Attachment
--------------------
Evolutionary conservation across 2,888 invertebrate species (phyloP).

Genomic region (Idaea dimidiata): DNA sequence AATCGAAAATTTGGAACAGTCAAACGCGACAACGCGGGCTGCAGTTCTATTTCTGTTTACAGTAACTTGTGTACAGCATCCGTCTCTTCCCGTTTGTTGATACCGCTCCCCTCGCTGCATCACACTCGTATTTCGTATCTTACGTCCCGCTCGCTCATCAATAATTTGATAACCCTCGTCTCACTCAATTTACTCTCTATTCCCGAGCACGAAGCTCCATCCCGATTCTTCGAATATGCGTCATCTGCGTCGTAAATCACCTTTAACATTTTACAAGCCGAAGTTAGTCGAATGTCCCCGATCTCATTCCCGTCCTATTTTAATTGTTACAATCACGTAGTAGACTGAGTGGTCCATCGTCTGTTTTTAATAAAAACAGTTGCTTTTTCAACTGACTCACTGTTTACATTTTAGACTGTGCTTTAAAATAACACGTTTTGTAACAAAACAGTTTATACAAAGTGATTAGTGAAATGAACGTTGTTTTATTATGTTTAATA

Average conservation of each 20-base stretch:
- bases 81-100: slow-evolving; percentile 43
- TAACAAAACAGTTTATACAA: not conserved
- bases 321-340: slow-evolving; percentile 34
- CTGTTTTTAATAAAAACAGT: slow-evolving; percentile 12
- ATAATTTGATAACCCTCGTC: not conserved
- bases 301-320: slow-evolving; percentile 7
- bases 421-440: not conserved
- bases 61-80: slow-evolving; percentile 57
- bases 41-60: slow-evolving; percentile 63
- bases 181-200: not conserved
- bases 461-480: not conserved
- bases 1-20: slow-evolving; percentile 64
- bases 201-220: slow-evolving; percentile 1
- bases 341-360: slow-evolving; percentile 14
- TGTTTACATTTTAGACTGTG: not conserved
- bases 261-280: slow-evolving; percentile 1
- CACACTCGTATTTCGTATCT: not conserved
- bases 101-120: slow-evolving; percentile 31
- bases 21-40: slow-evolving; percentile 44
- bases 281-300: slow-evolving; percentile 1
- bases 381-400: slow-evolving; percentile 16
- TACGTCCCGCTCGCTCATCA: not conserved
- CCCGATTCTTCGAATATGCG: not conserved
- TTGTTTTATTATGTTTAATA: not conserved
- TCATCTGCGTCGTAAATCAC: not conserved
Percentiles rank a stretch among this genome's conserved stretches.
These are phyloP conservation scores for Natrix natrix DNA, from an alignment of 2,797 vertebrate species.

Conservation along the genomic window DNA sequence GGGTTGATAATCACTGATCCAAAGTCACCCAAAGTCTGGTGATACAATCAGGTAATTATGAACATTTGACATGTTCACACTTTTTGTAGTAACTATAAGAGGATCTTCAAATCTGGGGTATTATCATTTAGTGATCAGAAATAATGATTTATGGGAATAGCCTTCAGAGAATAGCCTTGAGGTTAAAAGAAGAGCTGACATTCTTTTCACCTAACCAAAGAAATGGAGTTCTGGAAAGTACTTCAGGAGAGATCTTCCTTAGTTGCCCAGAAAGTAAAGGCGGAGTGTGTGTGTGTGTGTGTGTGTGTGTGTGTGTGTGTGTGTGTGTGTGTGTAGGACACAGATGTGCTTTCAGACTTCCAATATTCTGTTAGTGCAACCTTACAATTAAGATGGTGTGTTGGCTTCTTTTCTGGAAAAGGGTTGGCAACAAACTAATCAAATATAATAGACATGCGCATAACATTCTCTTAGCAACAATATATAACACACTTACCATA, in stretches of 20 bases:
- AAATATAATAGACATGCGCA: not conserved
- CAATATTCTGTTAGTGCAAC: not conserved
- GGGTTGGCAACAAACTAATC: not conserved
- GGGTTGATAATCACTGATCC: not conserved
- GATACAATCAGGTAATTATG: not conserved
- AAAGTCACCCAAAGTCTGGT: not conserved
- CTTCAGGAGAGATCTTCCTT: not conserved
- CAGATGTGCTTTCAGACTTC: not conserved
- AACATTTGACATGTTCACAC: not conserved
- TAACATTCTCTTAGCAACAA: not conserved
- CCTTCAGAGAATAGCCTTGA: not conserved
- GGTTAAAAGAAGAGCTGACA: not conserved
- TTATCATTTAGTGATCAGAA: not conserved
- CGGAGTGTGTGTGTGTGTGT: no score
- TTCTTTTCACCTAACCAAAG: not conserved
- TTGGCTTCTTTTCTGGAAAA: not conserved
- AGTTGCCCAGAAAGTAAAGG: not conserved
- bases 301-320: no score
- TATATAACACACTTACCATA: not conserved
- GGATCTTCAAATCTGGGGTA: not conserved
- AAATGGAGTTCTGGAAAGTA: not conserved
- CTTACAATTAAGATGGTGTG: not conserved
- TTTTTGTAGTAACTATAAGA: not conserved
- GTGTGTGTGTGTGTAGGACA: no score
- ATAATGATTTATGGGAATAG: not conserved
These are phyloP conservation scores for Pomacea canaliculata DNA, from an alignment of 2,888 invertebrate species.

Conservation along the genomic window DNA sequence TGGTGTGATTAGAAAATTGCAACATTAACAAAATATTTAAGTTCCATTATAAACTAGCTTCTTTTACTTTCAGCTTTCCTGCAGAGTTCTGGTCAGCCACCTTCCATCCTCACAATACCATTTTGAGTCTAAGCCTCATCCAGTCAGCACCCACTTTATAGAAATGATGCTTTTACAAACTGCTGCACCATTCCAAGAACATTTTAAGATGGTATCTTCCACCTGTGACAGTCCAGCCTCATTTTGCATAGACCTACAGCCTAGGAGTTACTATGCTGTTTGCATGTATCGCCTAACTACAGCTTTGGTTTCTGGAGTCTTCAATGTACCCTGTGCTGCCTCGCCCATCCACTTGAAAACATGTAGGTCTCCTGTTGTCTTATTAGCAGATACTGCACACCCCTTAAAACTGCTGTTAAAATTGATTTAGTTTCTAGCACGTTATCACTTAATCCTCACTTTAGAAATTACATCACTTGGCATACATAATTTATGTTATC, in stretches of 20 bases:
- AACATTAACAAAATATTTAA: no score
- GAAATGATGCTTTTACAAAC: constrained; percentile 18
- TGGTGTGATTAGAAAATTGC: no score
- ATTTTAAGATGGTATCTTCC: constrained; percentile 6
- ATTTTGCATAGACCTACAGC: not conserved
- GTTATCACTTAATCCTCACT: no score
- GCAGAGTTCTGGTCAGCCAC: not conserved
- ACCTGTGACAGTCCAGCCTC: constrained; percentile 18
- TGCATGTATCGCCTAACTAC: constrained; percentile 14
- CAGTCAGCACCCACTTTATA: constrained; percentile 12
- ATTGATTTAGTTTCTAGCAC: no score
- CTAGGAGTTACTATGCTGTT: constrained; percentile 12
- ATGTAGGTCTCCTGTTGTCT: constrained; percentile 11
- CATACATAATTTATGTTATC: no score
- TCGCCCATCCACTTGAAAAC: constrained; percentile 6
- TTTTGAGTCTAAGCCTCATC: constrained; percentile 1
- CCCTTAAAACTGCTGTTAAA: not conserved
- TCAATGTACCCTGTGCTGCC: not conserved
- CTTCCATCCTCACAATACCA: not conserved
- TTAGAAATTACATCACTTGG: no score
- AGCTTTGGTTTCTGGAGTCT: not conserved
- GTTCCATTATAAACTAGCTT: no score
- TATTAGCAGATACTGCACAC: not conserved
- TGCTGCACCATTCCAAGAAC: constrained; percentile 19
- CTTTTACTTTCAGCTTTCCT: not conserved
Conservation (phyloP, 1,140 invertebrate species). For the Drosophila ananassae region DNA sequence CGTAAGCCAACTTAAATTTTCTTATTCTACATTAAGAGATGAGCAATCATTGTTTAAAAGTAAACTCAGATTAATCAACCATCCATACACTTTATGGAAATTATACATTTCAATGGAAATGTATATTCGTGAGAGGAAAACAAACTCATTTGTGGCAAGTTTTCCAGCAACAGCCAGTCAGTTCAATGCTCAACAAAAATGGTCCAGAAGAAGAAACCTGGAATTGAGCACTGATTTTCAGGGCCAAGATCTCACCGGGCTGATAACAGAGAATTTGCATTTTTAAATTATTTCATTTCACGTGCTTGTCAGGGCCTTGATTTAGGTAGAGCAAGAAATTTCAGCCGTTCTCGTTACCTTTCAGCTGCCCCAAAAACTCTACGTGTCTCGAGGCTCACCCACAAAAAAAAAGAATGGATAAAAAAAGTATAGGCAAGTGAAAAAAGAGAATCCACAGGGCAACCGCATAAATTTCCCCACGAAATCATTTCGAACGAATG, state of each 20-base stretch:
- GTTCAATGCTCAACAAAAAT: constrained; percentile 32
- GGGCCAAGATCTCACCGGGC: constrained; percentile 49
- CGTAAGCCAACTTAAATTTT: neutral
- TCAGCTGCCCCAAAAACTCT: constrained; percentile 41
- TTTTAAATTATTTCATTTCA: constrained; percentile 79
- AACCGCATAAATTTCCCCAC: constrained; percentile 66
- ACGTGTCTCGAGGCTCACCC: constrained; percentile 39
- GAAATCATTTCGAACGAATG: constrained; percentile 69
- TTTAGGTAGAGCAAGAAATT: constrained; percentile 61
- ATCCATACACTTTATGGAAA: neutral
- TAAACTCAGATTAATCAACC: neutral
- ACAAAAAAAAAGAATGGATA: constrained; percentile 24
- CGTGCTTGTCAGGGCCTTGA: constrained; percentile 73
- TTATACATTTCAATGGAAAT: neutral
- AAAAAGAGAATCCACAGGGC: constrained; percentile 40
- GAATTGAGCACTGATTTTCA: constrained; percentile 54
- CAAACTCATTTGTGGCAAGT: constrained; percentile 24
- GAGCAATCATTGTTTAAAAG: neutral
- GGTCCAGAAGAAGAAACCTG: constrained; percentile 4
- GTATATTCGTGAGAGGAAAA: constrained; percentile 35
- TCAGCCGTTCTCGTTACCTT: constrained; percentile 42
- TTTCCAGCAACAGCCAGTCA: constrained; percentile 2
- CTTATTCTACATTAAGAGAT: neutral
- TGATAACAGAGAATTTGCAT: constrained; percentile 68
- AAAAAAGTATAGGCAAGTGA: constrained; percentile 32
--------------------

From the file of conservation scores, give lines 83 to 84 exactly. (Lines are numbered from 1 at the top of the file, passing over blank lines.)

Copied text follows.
- CTTTTACTTTCAGCTTTCCT: not conserved
Conservation (phyloP, 1,140 invertebrate species). For the Drosophila ananassae region DNA sequence CGTAAGCCAACTTAAATTTTCTTATTCTACATTAAGAGATGAGCAATCATTGTTTAAAAGTAAACTCAGATTAATCAACCATCCATACACTTTATGGAAATTATACATTTCAATGGAAATGTATATTCGTGAGAGGAAAACAAACTCATTTGTGGCAAGTTTTCCAGCAACAGCCAGTCAGTTCAATGCTCAACAAAAATGGTCCAGAAGAAGAAACCTGGAATTGAGCACTGATTTTCAGGGCCAAGATCTCACCGGGCTGATAACAGAGAATTTGCATTTTTAAATTATTTCATTTCACGTGCTTGTCAGGGCCTTGATTTAGGTAGAGCAAGAAATTTCAGCCGTTCTCGTTACCTTTCAGCTGCCCCAAAAACTCTACGTGTCTCGAGGCTCACCCACAAAAAAAAAGAATGGATAAAAAAAGTATAGGCAAGTGAAAAAAGAGAATCCACAGGGCAACCGCATAAATTTCCCCACGAAATCATTTCGAACGAATG, state of each 20-base stretch: